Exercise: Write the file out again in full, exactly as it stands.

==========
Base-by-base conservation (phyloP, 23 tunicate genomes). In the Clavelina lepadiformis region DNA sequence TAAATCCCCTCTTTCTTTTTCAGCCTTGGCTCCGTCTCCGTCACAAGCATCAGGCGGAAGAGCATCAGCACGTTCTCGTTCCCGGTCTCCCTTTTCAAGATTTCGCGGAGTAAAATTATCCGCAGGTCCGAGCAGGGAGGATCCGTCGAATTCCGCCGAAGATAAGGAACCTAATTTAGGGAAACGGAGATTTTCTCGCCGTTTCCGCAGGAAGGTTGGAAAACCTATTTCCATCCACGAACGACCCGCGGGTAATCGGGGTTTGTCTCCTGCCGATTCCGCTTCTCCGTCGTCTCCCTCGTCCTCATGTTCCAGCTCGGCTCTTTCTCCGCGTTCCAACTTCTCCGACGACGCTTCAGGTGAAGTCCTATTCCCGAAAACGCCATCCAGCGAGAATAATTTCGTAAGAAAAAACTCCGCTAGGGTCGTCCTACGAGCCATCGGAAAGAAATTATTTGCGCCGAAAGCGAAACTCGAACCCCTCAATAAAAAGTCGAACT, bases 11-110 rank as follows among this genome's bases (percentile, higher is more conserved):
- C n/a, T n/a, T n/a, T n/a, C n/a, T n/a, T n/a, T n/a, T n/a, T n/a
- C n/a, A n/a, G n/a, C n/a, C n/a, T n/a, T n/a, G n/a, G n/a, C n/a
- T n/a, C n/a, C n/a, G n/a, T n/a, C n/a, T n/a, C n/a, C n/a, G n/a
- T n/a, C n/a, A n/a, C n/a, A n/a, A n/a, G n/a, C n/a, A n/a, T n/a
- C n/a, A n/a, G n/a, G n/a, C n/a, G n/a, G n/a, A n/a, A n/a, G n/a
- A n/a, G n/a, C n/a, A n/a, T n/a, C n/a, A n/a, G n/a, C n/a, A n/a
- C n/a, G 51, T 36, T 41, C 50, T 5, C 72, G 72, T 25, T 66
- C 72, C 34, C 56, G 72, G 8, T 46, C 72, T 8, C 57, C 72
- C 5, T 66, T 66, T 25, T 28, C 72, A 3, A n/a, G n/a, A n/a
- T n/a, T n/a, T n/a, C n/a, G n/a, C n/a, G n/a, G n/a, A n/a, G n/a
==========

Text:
Base-by-base conservation (phyloP, 23 tunicate genomes). In the Clavelina lepadiformis region DNA sequence TAAATCCCCTCTTTCTTTTTCAGCCTTGGCTCCGTCTCCGTCACAAGCATCAGGCGGAAGAGCATCAGCACGTTCTCGTTCCCGGTCTCCCTTTTCAAGATTTCGCGGAGTAAAATTATCCGCAGGTCCGAGCAGGGAGGATCCGTCGAATTCCGCCGAAGATAAGGAACCTAATTTAGGGAAACGGAGATTTTCTCGCCGTTTCCGCAGGAAGGTTGGAAAACCTATTTCCATCCACGAACGACCCGCGGGTAATCGGGGTTTGTCTCCTGCCGATTCCGCTTCTCCGTCGTCTCCCTCGTCCTCATGTTCCAGCTCGGCTCTTTCTCCGCGTTCCAACTTCTCCGACGACGCTTCAGGTGAAGTCCTATTCCCGAAAACGCCATCCAGCGAGAATAATTTCGTAAGAAAAAACTCCGCTAGGGTCGTCCTACGAGCCATCGGAAAGAAATTATTTGCGCCGAAAGCGAAACTCGAACCCCTCAATAAAAAGTCGAACT, bases 11-110 rank as follows among this genome's bases (percentile, higher is more conserved):
- C n/a, T n/a, T n/a, T n/a, C n/a, T n/a, T n/a, T n/a, T n/a, T n/a
- C n/a, A n/a, G n/a, C n/a, C n/a, T n/a, T n/a, G n/a, G n/a, C n/a
- T n/a, C n/a, C n/a, G n/a, T n/a, C n/a, T n/a, C n/a, C n/a, G n/a
- T n/a, C n/a, A n/a, C n/a, A n/a, A n/a, G n/a, C n/a, A n/a, T n/a
- C n/a, A n/a, G n/a, G n/a, C n/a, G n/a, G n/a, A n/a, A n/a, G n/a
- A n/a, G n/a, C n/a, A n/a, T n/a, C n/a, A n/a, G n/a, C n/a, A n/a
- C n/a, G 51, T 36, T 41, C 50, T 5, C 72, G 72, T 25, T 66
- C 72, C 34, C 56, G 72, G 8, T 46, C 72, T 8, C 57, C 72
- C 5, T 66, T 66, T 25, T 28, C 72, A 3, A n/a, G n/a, A n/a
- T n/a, T n/a, T n/a, C n/a, G n/a, C n/a, G n/a, G n/a, A n/a, G n/a